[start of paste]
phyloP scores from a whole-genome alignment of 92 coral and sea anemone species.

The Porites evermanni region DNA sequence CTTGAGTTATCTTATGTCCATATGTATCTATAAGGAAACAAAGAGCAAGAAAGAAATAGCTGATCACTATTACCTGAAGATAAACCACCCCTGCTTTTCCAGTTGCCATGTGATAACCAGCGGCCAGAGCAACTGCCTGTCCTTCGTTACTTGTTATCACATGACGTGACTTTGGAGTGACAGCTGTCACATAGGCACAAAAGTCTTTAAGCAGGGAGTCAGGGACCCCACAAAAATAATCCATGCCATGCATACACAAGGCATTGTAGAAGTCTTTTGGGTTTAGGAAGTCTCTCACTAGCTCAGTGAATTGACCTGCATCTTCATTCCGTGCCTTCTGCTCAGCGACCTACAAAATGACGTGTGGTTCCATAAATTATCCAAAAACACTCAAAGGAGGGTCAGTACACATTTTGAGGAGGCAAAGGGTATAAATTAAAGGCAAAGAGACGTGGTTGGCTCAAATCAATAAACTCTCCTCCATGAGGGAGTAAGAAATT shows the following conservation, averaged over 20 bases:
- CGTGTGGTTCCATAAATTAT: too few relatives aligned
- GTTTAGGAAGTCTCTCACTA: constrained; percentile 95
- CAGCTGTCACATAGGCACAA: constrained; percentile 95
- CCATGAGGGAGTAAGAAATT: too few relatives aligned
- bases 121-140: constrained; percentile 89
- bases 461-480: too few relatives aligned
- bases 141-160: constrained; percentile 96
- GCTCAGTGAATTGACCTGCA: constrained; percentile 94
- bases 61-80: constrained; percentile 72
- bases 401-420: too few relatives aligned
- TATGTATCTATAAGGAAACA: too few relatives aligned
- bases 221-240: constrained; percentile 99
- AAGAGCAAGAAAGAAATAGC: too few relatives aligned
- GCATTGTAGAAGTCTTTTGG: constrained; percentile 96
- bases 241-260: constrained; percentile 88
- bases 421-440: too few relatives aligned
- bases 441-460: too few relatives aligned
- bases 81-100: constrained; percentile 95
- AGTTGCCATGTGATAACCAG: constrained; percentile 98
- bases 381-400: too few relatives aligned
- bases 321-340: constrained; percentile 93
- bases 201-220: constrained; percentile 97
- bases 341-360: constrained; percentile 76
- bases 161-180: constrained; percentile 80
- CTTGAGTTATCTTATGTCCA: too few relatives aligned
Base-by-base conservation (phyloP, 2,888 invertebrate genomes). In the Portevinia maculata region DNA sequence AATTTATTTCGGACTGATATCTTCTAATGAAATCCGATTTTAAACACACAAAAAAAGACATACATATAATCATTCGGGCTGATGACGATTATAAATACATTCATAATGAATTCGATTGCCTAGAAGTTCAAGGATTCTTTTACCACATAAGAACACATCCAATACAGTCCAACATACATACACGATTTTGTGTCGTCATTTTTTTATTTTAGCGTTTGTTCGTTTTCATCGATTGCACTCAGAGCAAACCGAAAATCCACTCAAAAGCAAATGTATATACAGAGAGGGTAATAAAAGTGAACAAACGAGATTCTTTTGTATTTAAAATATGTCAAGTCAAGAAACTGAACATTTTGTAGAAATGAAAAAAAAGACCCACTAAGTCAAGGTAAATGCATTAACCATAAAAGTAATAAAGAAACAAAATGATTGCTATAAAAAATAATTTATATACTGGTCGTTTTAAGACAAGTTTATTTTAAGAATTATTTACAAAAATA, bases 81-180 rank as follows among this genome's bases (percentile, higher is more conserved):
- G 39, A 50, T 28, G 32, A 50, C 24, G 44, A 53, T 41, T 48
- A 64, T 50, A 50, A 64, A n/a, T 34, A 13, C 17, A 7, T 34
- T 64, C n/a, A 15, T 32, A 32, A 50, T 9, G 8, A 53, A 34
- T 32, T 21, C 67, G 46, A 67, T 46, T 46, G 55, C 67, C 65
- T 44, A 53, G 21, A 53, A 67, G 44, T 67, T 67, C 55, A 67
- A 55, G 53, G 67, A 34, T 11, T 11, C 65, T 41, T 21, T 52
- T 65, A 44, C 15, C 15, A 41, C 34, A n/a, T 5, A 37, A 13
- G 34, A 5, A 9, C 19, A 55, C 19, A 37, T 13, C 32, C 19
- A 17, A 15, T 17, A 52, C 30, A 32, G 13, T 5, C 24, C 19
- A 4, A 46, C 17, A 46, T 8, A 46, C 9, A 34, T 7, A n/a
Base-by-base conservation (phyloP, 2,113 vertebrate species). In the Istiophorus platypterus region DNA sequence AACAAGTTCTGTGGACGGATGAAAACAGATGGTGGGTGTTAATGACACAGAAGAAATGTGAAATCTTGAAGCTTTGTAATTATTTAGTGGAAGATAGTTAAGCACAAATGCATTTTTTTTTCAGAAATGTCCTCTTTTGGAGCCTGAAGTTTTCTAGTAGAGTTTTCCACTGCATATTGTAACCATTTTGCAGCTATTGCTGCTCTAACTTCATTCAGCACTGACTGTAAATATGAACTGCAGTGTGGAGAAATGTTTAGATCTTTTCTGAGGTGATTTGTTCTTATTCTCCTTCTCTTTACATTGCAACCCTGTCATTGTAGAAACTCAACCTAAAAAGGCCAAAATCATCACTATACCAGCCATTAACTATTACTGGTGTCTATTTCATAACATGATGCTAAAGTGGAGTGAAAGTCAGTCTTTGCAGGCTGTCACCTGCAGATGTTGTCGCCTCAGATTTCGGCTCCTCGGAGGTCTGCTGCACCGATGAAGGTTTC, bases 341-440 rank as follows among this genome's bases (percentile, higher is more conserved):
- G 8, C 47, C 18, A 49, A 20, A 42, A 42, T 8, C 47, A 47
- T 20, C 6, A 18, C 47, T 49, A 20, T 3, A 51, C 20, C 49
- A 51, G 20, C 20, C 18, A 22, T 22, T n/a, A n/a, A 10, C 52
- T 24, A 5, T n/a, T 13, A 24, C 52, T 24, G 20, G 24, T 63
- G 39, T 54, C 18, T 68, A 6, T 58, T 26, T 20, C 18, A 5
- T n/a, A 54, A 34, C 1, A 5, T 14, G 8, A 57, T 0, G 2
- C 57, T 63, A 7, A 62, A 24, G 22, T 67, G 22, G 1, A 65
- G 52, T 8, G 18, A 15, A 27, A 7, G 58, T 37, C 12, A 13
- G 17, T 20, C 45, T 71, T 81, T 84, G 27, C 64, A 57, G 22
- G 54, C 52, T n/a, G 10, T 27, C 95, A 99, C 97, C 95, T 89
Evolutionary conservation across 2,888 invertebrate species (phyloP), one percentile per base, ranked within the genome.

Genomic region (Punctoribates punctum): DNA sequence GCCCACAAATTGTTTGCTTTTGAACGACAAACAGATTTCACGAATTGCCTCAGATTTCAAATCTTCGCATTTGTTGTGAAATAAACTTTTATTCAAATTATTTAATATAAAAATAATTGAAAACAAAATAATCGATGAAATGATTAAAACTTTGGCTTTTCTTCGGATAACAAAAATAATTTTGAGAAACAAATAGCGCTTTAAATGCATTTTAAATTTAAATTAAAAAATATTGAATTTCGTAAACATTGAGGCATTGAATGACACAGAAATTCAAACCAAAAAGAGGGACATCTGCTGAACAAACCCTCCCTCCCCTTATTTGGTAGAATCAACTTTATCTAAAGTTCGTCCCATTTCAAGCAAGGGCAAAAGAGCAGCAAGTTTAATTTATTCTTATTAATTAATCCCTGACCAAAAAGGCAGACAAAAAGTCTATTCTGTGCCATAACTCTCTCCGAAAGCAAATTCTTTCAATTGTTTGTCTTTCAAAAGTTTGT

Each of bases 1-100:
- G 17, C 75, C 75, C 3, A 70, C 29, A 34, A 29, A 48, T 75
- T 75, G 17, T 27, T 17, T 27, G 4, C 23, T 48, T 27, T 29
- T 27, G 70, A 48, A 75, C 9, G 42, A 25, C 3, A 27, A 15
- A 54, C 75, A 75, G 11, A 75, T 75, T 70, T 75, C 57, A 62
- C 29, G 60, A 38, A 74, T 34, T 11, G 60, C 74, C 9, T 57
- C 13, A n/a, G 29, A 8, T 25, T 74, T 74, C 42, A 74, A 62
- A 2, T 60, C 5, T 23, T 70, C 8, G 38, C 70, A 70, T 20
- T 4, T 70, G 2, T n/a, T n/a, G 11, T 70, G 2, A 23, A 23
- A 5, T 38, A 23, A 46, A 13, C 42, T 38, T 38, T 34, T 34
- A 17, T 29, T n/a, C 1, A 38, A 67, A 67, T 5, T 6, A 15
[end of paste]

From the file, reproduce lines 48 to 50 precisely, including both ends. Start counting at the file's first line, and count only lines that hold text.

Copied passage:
- G 17, T 20, C 45, T 71, T 81, T 84, G 27, C 64, A 57, G 22
- G 54, C 52, T n/a, G 10, T 27, C 95, A 99, C 97, C 95, T 89
Evolutionary conservation across 2,888 invertebrate species (phyloP), one percentile per base, ranked within the genome.